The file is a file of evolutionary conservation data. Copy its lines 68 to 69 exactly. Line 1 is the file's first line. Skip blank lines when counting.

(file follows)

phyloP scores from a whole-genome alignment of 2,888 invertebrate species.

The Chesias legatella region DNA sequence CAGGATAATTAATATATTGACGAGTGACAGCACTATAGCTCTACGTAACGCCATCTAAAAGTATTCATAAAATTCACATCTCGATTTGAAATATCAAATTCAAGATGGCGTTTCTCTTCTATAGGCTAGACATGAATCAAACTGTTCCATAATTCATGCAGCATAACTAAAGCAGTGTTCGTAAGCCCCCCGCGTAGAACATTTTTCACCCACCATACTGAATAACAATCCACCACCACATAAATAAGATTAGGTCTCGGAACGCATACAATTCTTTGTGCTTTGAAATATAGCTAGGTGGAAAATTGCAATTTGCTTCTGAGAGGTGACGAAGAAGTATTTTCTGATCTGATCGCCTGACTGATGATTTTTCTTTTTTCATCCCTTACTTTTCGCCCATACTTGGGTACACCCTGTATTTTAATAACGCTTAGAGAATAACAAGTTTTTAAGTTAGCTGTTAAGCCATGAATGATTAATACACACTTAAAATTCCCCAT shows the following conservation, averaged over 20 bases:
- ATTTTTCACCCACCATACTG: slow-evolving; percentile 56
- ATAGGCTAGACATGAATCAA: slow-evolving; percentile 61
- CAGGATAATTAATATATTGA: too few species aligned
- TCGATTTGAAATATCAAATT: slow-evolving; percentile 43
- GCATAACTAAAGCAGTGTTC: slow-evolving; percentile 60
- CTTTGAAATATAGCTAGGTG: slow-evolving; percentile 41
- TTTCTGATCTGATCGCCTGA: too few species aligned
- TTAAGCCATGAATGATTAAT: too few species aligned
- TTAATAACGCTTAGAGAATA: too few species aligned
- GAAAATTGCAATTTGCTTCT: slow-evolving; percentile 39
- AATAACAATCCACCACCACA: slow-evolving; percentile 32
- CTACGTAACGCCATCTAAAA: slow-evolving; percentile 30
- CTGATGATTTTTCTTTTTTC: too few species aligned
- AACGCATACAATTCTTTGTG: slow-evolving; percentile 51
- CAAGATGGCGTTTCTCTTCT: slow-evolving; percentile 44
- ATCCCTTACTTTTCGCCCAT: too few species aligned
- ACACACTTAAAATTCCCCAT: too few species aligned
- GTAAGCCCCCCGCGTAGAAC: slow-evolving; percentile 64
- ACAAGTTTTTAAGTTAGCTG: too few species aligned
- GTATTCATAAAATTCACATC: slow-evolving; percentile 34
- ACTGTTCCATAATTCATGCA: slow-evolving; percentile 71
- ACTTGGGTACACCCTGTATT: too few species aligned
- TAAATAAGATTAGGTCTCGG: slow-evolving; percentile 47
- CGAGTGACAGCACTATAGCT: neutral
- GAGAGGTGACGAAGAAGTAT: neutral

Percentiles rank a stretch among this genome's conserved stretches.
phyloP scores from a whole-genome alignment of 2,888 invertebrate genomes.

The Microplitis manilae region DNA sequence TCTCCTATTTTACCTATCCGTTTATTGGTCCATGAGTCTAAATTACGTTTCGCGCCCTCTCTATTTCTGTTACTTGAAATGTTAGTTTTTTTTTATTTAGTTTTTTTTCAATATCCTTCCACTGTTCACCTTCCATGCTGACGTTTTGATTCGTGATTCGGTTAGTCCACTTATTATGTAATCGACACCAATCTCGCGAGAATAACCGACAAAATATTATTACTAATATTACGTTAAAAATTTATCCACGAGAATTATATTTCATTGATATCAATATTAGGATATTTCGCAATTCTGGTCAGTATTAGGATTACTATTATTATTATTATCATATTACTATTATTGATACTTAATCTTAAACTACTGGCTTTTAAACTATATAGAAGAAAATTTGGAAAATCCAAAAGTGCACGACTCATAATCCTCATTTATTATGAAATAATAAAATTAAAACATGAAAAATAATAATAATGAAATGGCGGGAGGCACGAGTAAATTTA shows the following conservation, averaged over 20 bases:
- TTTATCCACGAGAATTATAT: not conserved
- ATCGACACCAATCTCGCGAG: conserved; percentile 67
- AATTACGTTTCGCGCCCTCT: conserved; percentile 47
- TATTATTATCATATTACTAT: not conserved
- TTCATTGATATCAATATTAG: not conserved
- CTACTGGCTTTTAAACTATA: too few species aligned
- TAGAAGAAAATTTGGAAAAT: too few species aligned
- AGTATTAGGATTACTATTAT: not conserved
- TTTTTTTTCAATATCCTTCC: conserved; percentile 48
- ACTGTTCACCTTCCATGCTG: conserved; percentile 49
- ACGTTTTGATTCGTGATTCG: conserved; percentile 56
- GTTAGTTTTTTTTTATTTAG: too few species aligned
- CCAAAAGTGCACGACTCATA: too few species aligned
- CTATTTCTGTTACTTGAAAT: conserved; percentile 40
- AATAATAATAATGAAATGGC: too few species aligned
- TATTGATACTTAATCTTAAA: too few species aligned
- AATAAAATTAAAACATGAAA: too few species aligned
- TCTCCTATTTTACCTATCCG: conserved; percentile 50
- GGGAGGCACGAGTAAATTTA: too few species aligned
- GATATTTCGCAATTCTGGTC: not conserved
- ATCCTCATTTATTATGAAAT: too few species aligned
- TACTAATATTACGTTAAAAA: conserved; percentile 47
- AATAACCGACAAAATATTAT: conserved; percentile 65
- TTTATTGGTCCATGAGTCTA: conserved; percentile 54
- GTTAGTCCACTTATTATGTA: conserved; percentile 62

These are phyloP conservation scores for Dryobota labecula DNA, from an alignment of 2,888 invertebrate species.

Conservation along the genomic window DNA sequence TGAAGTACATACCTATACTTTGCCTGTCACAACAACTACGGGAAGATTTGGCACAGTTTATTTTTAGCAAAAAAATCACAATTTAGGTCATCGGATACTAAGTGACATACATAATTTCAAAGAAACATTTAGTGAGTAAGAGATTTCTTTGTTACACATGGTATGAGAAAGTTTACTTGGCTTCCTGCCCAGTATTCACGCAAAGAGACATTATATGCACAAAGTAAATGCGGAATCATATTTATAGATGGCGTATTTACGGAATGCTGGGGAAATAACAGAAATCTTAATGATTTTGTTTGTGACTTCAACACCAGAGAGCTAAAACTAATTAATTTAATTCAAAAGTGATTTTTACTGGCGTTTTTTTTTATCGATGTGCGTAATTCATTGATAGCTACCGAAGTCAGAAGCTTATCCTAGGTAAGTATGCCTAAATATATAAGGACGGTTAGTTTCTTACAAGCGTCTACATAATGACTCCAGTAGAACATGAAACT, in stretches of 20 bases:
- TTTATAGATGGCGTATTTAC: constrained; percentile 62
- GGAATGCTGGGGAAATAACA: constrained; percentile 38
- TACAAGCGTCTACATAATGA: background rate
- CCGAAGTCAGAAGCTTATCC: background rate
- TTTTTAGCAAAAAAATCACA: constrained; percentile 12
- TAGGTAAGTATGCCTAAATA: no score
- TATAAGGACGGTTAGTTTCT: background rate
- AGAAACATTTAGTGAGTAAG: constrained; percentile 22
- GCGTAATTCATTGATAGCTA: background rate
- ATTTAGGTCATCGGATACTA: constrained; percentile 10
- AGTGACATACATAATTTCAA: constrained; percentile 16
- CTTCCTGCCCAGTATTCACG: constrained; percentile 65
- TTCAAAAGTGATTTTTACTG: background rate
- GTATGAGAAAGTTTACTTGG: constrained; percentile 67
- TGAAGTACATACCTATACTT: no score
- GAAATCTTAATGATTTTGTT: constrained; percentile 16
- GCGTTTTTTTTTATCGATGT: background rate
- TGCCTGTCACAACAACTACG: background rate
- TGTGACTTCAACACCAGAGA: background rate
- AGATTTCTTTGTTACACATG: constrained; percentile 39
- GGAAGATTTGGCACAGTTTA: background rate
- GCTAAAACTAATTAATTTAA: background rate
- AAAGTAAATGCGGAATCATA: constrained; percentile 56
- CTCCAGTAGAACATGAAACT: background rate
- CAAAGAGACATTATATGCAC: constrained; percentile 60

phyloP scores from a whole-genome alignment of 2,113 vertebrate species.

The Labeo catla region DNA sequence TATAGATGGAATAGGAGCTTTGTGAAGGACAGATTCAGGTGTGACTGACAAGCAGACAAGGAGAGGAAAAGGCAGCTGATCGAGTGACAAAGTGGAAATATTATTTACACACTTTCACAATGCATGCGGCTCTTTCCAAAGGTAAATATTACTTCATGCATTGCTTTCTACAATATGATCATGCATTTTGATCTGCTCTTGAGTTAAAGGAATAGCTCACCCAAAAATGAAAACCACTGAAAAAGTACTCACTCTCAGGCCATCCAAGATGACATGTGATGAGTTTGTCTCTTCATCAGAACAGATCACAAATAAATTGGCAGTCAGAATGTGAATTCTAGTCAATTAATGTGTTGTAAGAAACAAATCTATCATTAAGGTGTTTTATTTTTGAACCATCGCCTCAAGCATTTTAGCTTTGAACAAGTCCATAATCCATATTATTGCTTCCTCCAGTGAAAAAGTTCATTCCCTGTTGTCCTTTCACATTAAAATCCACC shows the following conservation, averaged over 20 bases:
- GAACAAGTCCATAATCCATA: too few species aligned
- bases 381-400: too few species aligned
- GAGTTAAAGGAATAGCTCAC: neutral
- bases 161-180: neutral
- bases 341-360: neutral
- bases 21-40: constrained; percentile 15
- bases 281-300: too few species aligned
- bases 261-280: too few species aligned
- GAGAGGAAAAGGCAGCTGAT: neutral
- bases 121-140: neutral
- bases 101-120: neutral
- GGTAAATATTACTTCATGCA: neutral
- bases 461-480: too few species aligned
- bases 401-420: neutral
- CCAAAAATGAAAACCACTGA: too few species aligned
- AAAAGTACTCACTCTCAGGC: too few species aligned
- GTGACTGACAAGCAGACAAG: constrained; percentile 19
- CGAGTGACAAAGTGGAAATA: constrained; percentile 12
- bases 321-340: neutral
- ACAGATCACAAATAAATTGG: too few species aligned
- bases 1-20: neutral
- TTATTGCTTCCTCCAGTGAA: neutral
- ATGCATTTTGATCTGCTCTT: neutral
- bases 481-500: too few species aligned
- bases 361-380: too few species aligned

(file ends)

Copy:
- AGTGACATACATAATTTCAA: constrained; percentile 16
- CTTCCTGCCCAGTATTCACG: constrained; percentile 65